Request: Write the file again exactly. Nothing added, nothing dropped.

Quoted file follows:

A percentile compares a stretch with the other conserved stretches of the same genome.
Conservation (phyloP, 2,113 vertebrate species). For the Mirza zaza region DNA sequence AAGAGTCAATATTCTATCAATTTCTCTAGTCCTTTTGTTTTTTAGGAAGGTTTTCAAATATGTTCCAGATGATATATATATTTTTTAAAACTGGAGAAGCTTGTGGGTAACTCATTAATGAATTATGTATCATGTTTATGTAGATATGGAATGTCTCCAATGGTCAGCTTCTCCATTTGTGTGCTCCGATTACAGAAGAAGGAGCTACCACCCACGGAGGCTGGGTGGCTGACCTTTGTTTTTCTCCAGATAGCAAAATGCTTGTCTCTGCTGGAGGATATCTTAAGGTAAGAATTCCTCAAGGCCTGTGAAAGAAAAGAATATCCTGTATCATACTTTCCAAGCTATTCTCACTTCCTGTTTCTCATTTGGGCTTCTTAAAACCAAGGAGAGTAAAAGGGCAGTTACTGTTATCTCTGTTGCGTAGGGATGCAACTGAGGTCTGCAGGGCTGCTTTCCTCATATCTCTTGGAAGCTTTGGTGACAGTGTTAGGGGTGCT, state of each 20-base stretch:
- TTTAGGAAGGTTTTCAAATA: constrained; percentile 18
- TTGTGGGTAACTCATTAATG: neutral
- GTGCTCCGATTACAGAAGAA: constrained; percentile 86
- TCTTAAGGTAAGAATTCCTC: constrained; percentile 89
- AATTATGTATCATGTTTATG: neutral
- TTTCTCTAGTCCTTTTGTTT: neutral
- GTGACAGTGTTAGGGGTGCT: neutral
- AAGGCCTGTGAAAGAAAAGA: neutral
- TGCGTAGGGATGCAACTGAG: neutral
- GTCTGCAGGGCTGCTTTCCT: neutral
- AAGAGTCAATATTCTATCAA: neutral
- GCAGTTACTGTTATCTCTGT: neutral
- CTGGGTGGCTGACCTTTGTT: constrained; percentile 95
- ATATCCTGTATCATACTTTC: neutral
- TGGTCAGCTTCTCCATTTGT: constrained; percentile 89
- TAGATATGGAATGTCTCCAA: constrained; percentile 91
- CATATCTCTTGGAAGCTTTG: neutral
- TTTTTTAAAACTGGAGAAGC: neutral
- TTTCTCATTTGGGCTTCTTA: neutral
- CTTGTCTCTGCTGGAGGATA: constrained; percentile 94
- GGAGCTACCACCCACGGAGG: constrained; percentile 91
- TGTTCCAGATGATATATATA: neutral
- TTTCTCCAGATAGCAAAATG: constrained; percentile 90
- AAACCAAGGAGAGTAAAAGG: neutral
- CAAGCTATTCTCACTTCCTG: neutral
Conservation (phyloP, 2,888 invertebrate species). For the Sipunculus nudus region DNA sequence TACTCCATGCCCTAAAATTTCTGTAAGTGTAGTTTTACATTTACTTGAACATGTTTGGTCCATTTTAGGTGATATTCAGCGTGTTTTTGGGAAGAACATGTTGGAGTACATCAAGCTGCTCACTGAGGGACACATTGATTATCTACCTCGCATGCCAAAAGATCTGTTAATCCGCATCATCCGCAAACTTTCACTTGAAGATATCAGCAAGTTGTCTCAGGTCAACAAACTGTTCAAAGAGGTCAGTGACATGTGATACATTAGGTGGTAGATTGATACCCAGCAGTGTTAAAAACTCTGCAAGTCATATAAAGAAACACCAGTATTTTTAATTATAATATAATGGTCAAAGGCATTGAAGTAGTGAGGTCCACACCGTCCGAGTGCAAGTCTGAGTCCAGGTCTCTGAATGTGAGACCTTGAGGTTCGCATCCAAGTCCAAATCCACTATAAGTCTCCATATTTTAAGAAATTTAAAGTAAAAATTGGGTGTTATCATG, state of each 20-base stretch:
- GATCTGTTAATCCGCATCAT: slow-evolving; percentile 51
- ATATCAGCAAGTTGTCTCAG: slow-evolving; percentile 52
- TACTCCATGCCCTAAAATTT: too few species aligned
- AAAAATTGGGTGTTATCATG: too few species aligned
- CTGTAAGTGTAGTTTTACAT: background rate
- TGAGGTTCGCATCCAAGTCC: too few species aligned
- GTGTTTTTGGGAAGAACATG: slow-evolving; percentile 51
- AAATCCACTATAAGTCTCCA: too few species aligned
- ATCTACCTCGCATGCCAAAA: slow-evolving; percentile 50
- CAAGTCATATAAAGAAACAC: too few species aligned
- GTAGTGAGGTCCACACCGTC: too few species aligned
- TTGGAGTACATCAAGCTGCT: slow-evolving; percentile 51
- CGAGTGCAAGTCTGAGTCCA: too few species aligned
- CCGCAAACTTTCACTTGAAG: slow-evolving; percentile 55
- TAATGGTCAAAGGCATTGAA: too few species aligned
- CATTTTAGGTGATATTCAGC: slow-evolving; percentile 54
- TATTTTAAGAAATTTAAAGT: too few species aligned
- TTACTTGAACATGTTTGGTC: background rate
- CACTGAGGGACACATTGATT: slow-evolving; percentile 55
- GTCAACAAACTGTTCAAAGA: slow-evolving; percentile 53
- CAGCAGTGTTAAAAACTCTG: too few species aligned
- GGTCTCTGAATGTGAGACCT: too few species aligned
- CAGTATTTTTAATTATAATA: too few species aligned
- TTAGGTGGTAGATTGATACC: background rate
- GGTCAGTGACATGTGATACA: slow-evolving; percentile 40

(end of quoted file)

A percentile compares a stretch with the other conserved stretches of the same genome.
Conservation (phyloP, 2,113 vertebrate species). For the Mirza zaza region DNA sequence AAGAGTCAATATTCTATCAATTTCTCTAGTCCTTTTGTTTTTTAGGAAGGTTTTCAAATATGTTCCAGATGATATATATATTTTTTAAAACTGGAGAAGCTTGTGGGTAACTCATTAATGAATTATGTATCATGTTTATGTAGATATGGAATGTCTCCAATGGTCAGCTTCTCCATTTGTGTGCTCCGATTACAGAAGAAGGAGCTACCACCCACGGAGGCTGGGTGGCTGACCTTTGTTTTTCTCCAGATAGCAAAATGCTTGTCTCTGCTGGAGGATATCTTAAGGTAAGAATTCCTCAAGGCCTGTGAAAGAAAAGAATATCCTGTATCATACTTTCCAAGCTATTCTCACTTCCTGTTTCTCATTTGGGCTTCTTAAAACCAAGGAGAGTAAAAGGGCAGTTACTGTTATCTCTGTTGCGTAGGGATGCAACTGAGGTCTGCAGGGCTGCTTTCCTCATATCTCTTGGAAGCTTTGGTGACAGTGTTAGGGGTGCT, state of each 20-base stretch:
- TTTAGGAAGGTTTTCAAATA: constrained; percentile 18
- TTGTGGGTAACTCATTAATG: neutral
- GTGCTCCGATTACAGAAGAA: constrained; percentile 86
- TCTTAAGGTAAGAATTCCTC: constrained; percentile 89
- AATTATGTATCATGTTTATG: neutral
- TTTCTCTAGTCCTTTTGTTT: neutral
- GTGACAGTGTTAGGGGTGCT: neutral
- AAGGCCTGTGAAAGAAAAGA: neutral
- TGCGTAGGGATGCAACTGAG: neutral
- GTCTGCAGGGCTGCTTTCCT: neutral
- AAGAGTCAATATTCTATCAA: neutral
- GCAGTTACTGTTATCTCTGT: neutral
- CTGGGTGGCTGACCTTTGTT: constrained; percentile 95
- ATATCCTGTATCATACTTTC: neutral
- TGGTCAGCTTCTCCATTTGT: constrained; percentile 89
- TAGATATGGAATGTCTCCAA: constrained; percentile 91
- CATATCTCTTGGAAGCTTTG: neutral
- TTTTTTAAAACTGGAGAAGC: neutral
- TTTCTCATTTGGGCTTCTTA: neutral
- CTTGTCTCTGCTGGAGGATA: constrained; percentile 94
- GGAGCTACCACCCACGGAGG: constrained; percentile 91
- TGTTCCAGATGATATATATA: neutral
- TTTCTCCAGATAGCAAAATG: constrained; percentile 90
- AAACCAAGGAGAGTAAAAGG: neutral
- CAAGCTATTCTCACTTCCTG: neutral
Conservation (phyloP, 2,888 invertebrate species). For the Sipunculus nudus region DNA sequence TACTCCATGCCCTAAAATTTCTGTAAGTGTAGTTTTACATTTACTTGAACATGTTTGGTCCATTTTAGGTGATATTCAGCGTGTTTTTGGGAAGAACATGTTGGAGTACATCAAGCTGCTCACTGAGGGACACATTGATTATCTACCTCGCATGCCAAAAGATCTGTTAATCCGCATCATCCGCAAACTTTCACTTGAAGATATCAGCAAGTTGTCTCAGGTCAACAAACTGTTCAAAGAGGTCAGTGACATGTGATACATTAGGTGGTAGATTGATACCCAGCAGTGTTAAAAACTCTGCAAGTCATATAAAGAAACACCAGTATTTTTAATTATAATATAATGGTCAAAGGCATTGAAGTAGTGAGGTCCACACCGTCCGAGTGCAAGTCTGAGTCCAGGTCTCTGAATGTGAGACCTTGAGGTTCGCATCCAAGTCCAAATCCACTATAAGTCTCCATATTTTAAGAAATTTAAAGTAAAAATTGGGTGTTATCATG, state of each 20-base stretch:
- GATCTGTTAATCCGCATCAT: slow-evolving; percentile 51
- ATATCAGCAAGTTGTCTCAG: slow-evolving; percentile 52
- TACTCCATGCCCTAAAATTT: too few species aligned
- AAAAATTGGGTGTTATCATG: too few species aligned
- CTGTAAGTGTAGTTTTACAT: background rate
- TGAGGTTCGCATCCAAGTCC: too few species aligned
- GTGTTTTTGGGAAGAACATG: slow-evolving; percentile 51
- AAATCCACTATAAGTCTCCA: too few species aligned
- ATCTACCTCGCATGCCAAAA: slow-evolving; percentile 50
- CAAGTCATATAAAGAAACAC: too few species aligned
- GTAGTGAGGTCCACACCGTC: too few species aligned
- TTGGAGTACATCAAGCTGCT: slow-evolving; percentile 51
- CGAGTGCAAGTCTGAGTCCA: too few species aligned
- CCGCAAACTTTCACTTGAAG: slow-evolving; percentile 55
- TAATGGTCAAAGGCATTGAA: too few species aligned
- CATTTTAGGTGATATTCAGC: slow-evolving; percentile 54
- TATTTTAAGAAATTTAAAGT: too few species aligned
- TTACTTGAACATGTTTGGTC: background rate
- CACTGAGGGACACATTGATT: slow-evolving; percentile 55
- GTCAACAAACTGTTCAAAGA: slow-evolving; percentile 53
- CAGCAGTGTTAAAAACTCTG: too few species aligned
- GGTCTCTGAATGTGAGACCT: too few species aligned
- CAGTATTTTTAATTATAATA: too few species aligned
- TTAGGTGGTAGATTGATACC: background rate
- GGTCAGTGACATGTGATACA: slow-evolving; percentile 40